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Catholic Energies looks to help church organizations go green

Dennis Sadowski,Catholic News Service

Bill Thoman, property manager at St. Teresa of Avila Church in Cincinnati, stands in a classroom that has been retrofitted with high-efficiency LED lights. The light replacement is part of the parish's effort in conjunction with a program called Catholic Energies to reduce energy consumption in line with Pope Francis' encyclical

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Bill Thoman, property manager at St. Teresa of Avila Church in Cincinnati, stands in a classroom that has been retrofitted with high-efficiency LED lights. The light replacement is part of the parish's effort in conjunction with a program called Catholic Energies to reduce energy consumption in line with Pope Francis' encyclical "Laudato Si'." (CNS photo/Dennis Sadowski)

CINCINNATI (CNS) - Entering her classroom at St. Teresa of Avila School in Cincinnati to prepare for the start of the new academic year, art teacher Cheryl Cannon saw things in a new light.

Brighter colors. Fewer shadows. A cheerier environment.

The new LED lights are great, she thought.

"The kids can see what they're doing now," Cannon told Catholic News Service on the first day of classes Aug. 17.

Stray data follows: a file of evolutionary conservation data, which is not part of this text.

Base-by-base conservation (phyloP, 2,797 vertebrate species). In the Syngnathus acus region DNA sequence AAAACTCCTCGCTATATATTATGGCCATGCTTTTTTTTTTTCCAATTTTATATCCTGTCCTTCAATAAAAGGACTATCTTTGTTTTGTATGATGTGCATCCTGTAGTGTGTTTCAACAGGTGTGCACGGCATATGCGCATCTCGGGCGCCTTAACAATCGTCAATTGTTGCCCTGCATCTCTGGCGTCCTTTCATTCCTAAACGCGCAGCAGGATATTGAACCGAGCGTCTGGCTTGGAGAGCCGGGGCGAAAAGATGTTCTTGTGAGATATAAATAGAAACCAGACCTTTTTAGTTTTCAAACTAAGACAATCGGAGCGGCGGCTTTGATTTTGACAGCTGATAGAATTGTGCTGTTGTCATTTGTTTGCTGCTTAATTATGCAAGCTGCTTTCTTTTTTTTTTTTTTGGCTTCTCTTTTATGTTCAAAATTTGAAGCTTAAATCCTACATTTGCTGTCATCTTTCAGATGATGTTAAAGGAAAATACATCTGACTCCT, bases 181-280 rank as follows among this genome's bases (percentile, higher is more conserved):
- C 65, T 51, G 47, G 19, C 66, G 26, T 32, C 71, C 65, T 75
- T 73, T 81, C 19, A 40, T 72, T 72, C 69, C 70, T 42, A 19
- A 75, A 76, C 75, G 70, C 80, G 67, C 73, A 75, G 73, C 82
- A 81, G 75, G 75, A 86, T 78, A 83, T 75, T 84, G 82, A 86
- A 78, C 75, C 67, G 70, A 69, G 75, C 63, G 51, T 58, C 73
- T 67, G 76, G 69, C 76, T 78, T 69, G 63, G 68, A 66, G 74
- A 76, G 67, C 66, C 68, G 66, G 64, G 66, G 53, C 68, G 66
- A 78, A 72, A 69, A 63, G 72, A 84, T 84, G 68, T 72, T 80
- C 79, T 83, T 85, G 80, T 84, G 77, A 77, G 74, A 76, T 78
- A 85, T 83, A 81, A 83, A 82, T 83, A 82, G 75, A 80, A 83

Throughout the school - from the front office, to the halls and into the classrooms - the new light-emitting diode bulbs gained the approval of teachers, students and staff.

Replacing bulbs across the campus of St. Teresa of Avila Parish is part of an overall effort to reduce energy consumption, in part under the Catholic Energies program developed by the Catholic Climate Covenant.

Bill Thoman, parish property manager, said the parish wanted to be part of the program in response to Pope Francis' call to care for God's creation in his 2015 encyclical, "Laudato Si', on Care for Our Common Home."

"That really plays into (the idea), 'Look, guys, this is not something we're making up. We need to take a couple steps back and really look at what we're doing to poor Mother Earth. We're beating her up,'" Thoman said of the parish's long involvement in reducing energy consumption, using clean energy, boosting recycling and encouraging responsibility and sustainability in the use of natural resources.

The parish continued to install energy-efficient LED lightbulbs in buildings throughout the fall. Other steps across parish grounds have seen the installation of suspended, or dropped, ceilings in the school so that less space in the rooms must be heated and cooled; the remodeling of school computer labs, adding central air conditioning as needed; and the installation of high-efficiency boilers for the heating system.